As I was sitting in the lobby of my obgyn’s office, a couple walked out from the back with instructions to wait on the couch until the doctor was ready to see them. They sat down across the small waiting room from where I was sitting and began looking at a strip of black and white images. “I can’t believe it,” the wife loudly whispered with a smile that took up most of her face. “Okay, this is actually starting to feel real now,” the expectant father said with a quiver in his throat. During the time we were together in the lobby, they FaceTimed friends, reminded each other that they were going to have a baby, and had no idea that I — the other person in the waiting room who would smile politely when we made eye contact — was fighting back tears.
I felt like I was having an out-of-body experience because I was feeling so many things all at once: excitement for this couple’s growing family, deep sadness for my own story, a craving for coffee while questioning if I should drive through Starbucks on the way home, annoyance that my doctor’s office put all of the patients in the same lobby to wait together, and an unprecedented desire to get out of that freaking waiting room.
On my drive home I cried. I cried and thought things and asked God questions and kept crying until I felt okay. And I also drove through Starbucks. In a humorously cruel way, the time in my doctor’s office felt like a metaphor for the season I’ve been in: the waiting room. It’s in the waiting room where I’m looking at my watch because isn’t it my time yet? and how much longer will I be here? It’s in the waiting room where there can be mourning and also celebration happening at the same time. And there’s really no better way I can explain what the last fourteen months have been like in my brain than by telling you that it has been a tension of feeling opposite feelings and believing opposite beliefs all at once.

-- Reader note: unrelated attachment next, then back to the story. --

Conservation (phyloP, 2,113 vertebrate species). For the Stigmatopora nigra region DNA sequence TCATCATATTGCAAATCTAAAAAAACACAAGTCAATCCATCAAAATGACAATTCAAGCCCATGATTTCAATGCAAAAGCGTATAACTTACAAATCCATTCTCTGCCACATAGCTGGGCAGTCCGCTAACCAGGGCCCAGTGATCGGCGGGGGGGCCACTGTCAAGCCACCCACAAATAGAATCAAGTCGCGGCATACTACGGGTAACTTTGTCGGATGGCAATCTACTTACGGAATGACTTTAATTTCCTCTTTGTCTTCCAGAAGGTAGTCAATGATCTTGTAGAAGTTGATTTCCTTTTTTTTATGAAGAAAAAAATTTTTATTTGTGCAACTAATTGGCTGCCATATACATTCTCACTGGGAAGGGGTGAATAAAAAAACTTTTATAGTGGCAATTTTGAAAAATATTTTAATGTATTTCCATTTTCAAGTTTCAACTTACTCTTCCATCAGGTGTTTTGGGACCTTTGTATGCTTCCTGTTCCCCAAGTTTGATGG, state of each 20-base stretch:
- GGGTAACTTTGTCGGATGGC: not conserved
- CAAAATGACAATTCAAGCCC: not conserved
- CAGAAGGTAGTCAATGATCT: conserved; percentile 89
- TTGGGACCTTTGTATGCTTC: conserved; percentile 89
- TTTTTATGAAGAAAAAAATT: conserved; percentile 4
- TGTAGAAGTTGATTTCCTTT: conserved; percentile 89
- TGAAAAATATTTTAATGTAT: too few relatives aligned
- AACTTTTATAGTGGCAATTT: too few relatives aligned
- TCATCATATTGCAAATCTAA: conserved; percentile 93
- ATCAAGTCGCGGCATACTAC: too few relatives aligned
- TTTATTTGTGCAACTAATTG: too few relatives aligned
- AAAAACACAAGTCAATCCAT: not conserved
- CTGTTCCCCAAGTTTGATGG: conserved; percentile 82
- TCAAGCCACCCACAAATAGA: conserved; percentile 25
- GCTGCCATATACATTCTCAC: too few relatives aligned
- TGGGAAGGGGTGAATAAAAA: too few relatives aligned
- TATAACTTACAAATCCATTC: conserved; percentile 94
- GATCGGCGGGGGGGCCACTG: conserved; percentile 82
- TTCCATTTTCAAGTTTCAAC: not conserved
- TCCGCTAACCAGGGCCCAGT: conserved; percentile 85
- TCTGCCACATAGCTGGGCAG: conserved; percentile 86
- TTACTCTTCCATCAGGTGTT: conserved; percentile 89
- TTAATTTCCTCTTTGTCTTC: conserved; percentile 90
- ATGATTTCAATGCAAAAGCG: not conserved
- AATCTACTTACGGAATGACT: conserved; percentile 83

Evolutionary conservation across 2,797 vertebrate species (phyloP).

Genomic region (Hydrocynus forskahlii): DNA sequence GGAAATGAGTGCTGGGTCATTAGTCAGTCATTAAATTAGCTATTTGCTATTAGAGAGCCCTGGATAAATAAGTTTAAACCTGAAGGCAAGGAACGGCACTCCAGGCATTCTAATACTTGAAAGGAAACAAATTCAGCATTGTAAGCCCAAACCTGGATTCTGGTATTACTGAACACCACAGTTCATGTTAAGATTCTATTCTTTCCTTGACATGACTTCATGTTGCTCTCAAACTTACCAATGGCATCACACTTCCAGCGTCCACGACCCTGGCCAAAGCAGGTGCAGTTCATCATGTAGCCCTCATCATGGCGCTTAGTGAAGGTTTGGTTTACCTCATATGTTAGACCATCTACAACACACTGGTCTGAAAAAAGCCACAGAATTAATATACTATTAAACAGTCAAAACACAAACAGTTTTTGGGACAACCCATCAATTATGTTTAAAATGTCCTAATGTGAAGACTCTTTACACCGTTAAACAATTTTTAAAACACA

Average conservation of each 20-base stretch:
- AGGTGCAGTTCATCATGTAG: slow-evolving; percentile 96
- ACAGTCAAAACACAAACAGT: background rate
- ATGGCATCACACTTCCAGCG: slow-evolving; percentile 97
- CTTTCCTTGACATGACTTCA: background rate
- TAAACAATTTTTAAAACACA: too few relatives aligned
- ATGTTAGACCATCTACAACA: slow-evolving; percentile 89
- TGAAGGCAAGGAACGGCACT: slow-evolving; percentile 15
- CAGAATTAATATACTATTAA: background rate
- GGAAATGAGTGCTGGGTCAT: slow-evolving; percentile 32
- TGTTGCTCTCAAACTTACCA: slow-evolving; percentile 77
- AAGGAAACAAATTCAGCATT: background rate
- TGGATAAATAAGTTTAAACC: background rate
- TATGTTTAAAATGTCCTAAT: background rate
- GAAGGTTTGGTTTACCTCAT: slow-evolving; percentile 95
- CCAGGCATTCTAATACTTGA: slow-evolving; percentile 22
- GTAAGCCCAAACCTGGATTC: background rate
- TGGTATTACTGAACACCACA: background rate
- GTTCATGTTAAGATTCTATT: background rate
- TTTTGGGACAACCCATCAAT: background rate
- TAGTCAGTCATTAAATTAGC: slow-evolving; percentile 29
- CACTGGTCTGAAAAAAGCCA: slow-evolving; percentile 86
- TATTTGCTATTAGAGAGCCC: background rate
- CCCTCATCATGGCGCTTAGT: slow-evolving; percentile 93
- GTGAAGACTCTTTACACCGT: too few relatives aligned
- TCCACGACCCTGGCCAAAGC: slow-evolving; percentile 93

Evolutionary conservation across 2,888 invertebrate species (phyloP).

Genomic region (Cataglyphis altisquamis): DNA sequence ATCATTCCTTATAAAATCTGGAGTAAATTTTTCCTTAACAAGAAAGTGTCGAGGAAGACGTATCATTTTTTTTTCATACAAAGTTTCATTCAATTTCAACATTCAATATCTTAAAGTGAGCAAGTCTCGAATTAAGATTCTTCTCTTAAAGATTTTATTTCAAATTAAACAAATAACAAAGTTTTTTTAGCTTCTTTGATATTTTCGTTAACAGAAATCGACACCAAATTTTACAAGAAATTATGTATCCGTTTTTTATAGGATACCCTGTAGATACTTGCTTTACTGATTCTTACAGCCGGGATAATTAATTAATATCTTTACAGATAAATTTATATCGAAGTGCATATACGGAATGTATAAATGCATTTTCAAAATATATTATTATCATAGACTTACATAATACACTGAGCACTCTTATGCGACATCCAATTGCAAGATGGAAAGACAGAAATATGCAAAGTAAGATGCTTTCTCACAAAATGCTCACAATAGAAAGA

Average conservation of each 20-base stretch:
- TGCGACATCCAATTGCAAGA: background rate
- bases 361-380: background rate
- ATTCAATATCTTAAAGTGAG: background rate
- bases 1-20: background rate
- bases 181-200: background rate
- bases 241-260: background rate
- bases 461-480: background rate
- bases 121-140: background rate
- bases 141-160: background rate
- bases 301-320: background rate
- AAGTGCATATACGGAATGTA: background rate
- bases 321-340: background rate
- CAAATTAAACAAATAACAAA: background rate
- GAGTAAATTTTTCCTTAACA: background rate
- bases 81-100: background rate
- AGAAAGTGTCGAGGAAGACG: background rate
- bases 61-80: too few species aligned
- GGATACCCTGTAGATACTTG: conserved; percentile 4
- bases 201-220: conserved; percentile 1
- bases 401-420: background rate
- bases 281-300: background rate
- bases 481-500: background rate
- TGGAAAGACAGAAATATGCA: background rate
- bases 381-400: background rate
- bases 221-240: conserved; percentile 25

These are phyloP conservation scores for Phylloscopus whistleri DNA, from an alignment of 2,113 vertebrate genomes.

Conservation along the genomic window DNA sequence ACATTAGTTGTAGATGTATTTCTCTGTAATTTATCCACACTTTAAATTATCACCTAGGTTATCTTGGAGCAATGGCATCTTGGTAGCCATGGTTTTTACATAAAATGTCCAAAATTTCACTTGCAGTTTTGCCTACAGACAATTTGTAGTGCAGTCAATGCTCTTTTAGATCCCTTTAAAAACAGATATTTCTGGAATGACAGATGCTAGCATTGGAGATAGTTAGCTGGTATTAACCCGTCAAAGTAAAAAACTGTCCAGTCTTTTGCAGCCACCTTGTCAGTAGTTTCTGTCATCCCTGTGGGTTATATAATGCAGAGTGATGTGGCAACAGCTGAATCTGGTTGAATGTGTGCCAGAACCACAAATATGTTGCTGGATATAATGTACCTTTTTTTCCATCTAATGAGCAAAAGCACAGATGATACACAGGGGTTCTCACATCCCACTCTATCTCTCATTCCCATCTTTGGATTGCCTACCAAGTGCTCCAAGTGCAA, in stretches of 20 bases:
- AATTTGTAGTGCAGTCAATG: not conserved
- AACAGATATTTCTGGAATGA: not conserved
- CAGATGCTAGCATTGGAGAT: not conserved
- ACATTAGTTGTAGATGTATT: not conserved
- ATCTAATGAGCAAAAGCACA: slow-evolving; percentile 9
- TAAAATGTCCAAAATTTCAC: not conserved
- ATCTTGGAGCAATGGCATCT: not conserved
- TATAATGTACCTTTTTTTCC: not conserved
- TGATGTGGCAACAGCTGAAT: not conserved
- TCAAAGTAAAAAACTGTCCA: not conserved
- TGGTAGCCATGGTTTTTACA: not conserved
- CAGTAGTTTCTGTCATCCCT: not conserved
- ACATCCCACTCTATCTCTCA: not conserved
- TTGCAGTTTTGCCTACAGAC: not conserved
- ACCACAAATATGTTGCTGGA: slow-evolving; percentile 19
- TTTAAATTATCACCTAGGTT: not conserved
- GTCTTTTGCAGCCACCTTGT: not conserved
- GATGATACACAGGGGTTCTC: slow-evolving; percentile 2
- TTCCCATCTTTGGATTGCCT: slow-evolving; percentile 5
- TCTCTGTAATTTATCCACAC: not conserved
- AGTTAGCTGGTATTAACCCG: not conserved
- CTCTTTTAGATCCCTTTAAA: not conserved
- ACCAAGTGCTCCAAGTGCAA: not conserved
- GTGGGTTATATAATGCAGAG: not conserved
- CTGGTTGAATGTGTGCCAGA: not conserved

I wonder if God is holding out on us and also believe that He sees us and has a perfect plan.
I am thankful for how I’ve grown in this season of waiting and also desperately want this season to end.
I try to love my body for what it does and also feel bitter towards it for what it hasn’t been able to do.
I am excited when I hear that my friends are pregnant and also am sad that I’m not.
I doubt things will change and also trust that they will.
I fear this belief that God doesn’t hear my prayers, or worse, care about them and also pray anyway.
I feel hopeless and also hopeful.
I sing songs in my car and feel close to God and also wonder if he knows my voice or knows me at all.
I wonder when I’ll become a mom and also remember that God has already commissioned me as a mother in ministry.
I mourn my own plans and also rejoice and believe that God is who he says he is and that it’s not about me anyway.
Maybe you understand, and I’m sorry if you do. Maybe for you it’s not fertility, but it’s something. You’re waiting on the nurse to peek around the doorway and say your name. You’re ready to stand up and get out of that freaking waiting room. You’re smiling politely at the people around you who are living the story you’re waiting to live and you’re fighting back tears because you’re afraid their story might never be yours.
So, I’ll say this to you because I need to say it to myself: your waiting isn’t for nothing. There’s something for you here. If nothing else, God is in the waiting and wants to sit with you; and maybe that’s everything you’ve ever needed and better than anything you’ve ever thought you wanted.
You can question whether you’ve been forgotten and also hear me when I say that you haven’t been.
And also and also and also.